There are some things that you can’t close your eyes to once you’ve seen them. The worldwide waste problem that humanity is facing has to be addressed. The problem has been burned and buried, but the giant trash elephant in the room has to be addressed. According to the EPA, in 2013, the United States alone produced over 254 million tons of waste. Of that, 34.3% was recycled or composted. Over the last 25 years, recycling has become more commonplace and the recycling rate has more than doubled from 16% in 1990. Through source reduction, composting, and recycling, the United States has made great strides to reduce the waste produced and sent to the landfill. The goal for zero waste is to have 90% recovery of the resources that would otherwise be sent to the landfill. We are a long way from the 90% goal, but it is a goal that we can all strive for. Unfortunately, these numbers don’t account for industrial waste, only municipal waste, which “consists of everyday items we use and then throw away” (EPA). The EPA states the industrial waste is approximately 7.6 billion tons per year.
The industrial waste is linked to our municipal waste as the hidden costs behind our consumption. In order to reduce both municipal and industrial waste, we have to be active in our lives and communities. Civic engagement and sustainable living are closely tied together. In order to truly be sustainable, we have to support each other in the community. One way of supporting each other is by sharing knowledge and skills that can help create a ripple effect of lasting change and mindset altering. Reducing consumption, mindful purchasing, recycling, and composting are all great things that we can do to start a change. If we strive towards these practices and effectively communicate the urgency of the waste problem, it will hopefully be infectious to the people around us and spread from the ground up to the top.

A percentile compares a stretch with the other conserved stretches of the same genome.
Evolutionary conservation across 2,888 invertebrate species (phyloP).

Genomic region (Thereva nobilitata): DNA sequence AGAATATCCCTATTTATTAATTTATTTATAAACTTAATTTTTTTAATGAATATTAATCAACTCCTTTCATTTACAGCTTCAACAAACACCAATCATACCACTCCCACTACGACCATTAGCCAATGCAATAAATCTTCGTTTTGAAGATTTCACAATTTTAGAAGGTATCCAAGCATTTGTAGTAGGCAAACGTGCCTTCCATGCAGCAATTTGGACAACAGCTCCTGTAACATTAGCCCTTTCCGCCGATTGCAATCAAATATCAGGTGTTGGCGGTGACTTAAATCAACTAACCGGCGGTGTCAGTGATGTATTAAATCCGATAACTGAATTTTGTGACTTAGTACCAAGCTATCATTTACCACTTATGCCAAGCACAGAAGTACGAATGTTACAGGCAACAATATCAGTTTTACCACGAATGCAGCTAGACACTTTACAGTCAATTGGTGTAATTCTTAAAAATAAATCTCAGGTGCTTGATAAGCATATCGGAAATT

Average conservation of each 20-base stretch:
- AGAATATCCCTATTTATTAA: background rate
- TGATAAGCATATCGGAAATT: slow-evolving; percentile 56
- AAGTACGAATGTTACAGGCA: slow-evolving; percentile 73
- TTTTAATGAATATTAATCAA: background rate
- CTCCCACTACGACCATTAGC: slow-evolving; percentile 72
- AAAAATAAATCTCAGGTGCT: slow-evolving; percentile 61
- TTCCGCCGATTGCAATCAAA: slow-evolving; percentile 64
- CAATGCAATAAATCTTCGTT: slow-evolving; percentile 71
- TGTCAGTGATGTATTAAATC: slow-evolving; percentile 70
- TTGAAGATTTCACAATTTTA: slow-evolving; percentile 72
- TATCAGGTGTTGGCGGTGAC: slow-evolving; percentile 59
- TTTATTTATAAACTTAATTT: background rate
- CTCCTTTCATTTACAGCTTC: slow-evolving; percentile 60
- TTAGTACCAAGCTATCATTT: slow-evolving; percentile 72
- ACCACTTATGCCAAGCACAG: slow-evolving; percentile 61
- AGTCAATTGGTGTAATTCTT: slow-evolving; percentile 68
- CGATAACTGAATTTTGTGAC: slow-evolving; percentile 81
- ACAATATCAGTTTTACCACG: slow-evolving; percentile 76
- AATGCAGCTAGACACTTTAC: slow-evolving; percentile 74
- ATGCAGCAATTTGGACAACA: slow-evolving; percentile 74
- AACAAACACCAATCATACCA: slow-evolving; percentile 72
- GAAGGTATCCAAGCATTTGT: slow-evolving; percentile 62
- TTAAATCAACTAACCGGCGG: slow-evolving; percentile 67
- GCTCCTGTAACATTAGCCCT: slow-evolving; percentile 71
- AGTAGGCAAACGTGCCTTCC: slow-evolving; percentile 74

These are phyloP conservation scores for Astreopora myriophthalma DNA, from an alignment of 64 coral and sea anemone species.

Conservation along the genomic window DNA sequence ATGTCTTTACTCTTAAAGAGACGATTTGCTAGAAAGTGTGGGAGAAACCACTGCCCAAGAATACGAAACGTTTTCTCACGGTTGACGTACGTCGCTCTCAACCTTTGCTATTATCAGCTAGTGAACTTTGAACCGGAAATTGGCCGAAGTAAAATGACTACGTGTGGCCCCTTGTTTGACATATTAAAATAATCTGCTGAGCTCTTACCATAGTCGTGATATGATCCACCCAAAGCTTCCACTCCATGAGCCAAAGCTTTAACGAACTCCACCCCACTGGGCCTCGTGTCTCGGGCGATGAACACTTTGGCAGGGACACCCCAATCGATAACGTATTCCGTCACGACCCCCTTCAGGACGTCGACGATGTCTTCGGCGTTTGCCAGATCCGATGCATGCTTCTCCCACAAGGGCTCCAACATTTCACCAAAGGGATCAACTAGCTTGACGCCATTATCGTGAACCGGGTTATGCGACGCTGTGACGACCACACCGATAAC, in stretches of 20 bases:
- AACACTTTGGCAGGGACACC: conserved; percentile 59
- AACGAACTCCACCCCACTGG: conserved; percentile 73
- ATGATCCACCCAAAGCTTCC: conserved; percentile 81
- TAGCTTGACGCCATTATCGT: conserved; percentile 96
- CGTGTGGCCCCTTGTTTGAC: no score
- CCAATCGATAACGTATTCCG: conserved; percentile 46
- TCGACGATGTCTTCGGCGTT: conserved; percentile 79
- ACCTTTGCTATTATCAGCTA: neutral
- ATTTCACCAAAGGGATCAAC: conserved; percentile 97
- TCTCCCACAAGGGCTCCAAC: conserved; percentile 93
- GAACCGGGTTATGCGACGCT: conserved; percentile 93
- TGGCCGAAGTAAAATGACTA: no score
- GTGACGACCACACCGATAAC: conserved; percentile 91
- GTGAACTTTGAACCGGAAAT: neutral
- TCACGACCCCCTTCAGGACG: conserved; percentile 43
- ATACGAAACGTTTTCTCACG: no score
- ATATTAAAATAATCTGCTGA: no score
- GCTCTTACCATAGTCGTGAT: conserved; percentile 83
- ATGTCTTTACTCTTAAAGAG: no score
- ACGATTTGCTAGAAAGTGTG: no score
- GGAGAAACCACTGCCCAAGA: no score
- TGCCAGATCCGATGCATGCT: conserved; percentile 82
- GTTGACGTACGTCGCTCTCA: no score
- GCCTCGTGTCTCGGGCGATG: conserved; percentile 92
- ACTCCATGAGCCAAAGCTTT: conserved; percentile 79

Buy products made locally, or even learn how to make replacements of some of these things yourself. When purchasing commercially produced products, stop and ask yourself if you really need it. Chances are you won’t need as much as you think. Placing a compost and a recycling bin right next to your trash is extremely easy and takes a short time to get used to. Encourage and educate the people in your sphere of influence about the small changes that can be made in order to make a large change overall.
It’s not a big commitment and it’s only made through small changes. When we add a few slight inconveniences (that will quickly become habitual) to our daily routine, we can start to make a change that will become normal for generations to come. I dream that future generations will have the default mindset of “how can this be reused or recycled” instead of the current “but the dumpster is so far away” mindset. It will be a long process, but change is already happening. We can only do it together and I hope we can all agree that it’s face the waste.